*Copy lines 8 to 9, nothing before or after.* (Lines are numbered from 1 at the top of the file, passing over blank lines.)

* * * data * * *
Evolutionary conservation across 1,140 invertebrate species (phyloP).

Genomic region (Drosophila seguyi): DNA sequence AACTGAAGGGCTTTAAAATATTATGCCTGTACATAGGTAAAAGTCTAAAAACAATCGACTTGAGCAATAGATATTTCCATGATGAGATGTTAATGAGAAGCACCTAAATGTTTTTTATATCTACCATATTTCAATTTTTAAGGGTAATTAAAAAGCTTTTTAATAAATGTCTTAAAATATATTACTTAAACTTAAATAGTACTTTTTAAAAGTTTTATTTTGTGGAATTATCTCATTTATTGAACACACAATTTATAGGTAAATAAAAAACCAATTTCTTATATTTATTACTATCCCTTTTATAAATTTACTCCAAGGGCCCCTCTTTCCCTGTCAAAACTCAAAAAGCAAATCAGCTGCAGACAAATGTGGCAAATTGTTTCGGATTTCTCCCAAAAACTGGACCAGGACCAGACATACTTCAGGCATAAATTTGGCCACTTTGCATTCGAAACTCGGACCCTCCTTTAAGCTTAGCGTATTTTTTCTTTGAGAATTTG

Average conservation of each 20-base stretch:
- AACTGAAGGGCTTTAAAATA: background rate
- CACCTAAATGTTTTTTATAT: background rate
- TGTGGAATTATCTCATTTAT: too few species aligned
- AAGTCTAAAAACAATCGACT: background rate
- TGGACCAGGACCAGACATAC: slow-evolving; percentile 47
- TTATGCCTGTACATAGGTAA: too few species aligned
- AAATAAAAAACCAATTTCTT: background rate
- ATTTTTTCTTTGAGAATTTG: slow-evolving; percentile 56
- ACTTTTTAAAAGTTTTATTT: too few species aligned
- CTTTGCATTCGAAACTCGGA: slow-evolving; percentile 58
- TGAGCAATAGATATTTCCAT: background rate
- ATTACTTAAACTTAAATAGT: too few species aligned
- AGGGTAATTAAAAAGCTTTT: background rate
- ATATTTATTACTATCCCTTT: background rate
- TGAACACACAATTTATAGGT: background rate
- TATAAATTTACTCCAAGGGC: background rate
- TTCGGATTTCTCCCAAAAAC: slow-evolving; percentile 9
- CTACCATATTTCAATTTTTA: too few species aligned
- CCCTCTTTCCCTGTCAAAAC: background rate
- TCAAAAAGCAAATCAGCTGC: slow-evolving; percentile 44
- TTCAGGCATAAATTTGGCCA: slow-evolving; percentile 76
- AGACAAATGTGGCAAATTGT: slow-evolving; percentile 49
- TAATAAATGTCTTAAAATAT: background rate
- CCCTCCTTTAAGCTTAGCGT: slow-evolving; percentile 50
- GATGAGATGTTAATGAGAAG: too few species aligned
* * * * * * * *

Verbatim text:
- TGGACCAGGACCAGACATAC: slow-evolving; percentile 47
- TTATGCCTGTACATAGGTAA: too few species aligned